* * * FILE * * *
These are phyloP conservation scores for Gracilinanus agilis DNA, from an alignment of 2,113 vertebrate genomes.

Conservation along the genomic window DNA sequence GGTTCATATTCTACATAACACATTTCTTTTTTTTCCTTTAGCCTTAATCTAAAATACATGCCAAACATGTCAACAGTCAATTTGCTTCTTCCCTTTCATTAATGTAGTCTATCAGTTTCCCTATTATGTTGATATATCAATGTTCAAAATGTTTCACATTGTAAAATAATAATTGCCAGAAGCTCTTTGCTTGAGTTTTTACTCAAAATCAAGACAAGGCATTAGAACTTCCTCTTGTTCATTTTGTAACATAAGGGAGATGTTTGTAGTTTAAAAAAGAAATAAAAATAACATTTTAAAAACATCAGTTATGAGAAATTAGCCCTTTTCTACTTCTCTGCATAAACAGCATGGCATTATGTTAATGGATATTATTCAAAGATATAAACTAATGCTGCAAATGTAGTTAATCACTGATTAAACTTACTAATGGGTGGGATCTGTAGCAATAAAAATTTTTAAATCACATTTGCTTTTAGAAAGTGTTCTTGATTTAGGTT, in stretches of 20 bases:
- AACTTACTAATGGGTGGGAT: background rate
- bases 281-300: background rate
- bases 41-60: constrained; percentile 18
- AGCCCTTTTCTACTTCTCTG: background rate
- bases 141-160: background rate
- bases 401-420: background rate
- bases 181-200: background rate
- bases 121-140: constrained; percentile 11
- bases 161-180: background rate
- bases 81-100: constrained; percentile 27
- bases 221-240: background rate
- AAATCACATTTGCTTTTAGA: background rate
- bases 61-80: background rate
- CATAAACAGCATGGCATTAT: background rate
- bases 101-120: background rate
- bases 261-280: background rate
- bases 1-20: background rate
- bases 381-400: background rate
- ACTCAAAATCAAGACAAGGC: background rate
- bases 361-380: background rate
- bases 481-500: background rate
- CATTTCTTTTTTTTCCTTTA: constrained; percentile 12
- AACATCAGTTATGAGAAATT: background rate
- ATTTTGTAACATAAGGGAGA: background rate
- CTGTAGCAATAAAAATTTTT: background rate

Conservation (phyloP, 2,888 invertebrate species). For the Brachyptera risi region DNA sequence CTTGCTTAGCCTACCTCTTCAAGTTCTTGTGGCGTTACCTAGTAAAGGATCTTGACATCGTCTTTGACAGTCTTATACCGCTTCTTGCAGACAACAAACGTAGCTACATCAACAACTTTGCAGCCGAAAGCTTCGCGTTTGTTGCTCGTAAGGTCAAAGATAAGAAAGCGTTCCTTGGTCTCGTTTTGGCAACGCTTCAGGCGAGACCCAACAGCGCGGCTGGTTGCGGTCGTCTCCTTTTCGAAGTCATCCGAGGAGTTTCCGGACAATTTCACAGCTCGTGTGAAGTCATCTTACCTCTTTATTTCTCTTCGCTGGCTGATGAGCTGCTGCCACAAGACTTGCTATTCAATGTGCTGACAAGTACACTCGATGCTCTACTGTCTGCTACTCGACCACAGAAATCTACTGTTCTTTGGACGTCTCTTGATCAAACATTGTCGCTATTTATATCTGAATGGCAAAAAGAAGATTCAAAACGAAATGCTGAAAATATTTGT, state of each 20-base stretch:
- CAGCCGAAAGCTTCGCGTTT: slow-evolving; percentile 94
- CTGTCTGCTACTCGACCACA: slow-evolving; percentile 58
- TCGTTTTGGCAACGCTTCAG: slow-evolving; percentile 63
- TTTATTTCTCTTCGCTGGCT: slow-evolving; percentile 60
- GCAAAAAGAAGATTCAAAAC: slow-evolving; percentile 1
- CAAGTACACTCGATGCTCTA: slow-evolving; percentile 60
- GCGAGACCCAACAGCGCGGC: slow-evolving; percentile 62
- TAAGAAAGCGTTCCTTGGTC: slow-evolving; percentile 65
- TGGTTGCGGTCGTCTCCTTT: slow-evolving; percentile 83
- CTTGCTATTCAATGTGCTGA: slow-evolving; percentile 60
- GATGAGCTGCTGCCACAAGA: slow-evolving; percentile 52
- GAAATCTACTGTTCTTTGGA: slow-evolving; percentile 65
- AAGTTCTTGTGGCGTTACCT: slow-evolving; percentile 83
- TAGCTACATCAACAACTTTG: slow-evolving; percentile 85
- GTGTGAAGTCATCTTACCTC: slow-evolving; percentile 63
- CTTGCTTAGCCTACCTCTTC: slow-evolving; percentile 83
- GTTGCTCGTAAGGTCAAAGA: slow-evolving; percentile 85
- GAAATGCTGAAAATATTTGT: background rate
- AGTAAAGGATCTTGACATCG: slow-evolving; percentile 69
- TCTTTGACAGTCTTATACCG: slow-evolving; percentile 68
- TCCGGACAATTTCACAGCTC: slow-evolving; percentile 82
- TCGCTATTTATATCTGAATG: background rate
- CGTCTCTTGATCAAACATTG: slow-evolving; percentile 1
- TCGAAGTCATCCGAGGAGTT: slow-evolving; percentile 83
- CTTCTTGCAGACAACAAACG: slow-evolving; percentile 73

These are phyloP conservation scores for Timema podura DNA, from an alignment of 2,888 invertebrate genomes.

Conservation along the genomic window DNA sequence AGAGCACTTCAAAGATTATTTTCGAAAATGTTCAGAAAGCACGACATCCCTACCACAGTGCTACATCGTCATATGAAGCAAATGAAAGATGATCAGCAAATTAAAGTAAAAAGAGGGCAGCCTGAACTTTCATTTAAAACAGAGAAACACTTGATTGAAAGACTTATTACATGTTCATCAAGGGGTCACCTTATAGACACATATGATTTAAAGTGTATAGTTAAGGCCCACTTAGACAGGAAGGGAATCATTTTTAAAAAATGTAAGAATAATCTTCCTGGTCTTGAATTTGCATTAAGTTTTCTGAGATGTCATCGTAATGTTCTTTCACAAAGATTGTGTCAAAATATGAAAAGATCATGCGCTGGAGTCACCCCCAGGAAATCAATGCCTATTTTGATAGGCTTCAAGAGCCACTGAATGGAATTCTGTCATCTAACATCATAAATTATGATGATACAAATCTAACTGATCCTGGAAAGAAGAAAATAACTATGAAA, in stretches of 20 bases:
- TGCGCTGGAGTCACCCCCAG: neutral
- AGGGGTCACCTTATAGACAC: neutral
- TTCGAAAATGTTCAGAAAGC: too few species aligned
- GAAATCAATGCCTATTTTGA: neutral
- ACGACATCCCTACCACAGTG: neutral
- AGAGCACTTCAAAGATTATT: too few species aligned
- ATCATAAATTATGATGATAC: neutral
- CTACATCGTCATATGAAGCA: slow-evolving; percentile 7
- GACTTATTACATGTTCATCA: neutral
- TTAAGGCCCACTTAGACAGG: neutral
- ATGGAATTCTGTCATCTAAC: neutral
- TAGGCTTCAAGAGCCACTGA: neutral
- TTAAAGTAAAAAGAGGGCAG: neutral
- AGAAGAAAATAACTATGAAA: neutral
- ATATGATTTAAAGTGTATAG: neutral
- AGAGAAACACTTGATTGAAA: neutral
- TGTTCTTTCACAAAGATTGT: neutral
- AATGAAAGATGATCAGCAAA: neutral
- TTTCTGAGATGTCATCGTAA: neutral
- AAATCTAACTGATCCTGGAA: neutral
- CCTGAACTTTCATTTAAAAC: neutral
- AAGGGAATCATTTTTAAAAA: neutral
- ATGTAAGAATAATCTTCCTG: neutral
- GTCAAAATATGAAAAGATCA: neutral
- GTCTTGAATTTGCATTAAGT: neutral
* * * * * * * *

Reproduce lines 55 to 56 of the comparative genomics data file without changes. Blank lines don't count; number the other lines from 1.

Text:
Conservation along the genomic window DNA sequence AGAGCACTTCAAAGATTATTTTCGAAAATGTTCAGAAAGCACGACATCCCTACCACAGTGCTACATCGTCATATGAAGCAAATGAAAGATGATCAGCAAATTAAAGTAAAAAGAGGGCAGCCTGAACTTTCATTTAAAACAGAGAAACACTTGATTGAAAGACTTATTACATGTTCATCAAGGGGTCACCTTATAGACACATATGATTTAAAGTGTATAGTTAAGGCCCACTTAGACAGGAAGGGAATCATTTTTAAAAAATGTAAGAATAATCTTCCTGGTCTTGAATTTGCATTAAGTTTTCTGAGATGTCATCGTAATGTTCTTTCACAAAGATTGTGTCAAAATATGAAAAGATCATGCGCTGGAGTCACCCCCAGGAAATCAATGCCTATTTTGATAGGCTTCAAGAGCCACTGAATGGAATTCTGTCATCTAACATCATAAATTATGATGATACAAATCTAACTGATCCTGGAAAGAAGAAAATAACTATGAAA, in stretches of 20 bases:
- TGCGCTGGAGTCACCCCCAG: neutral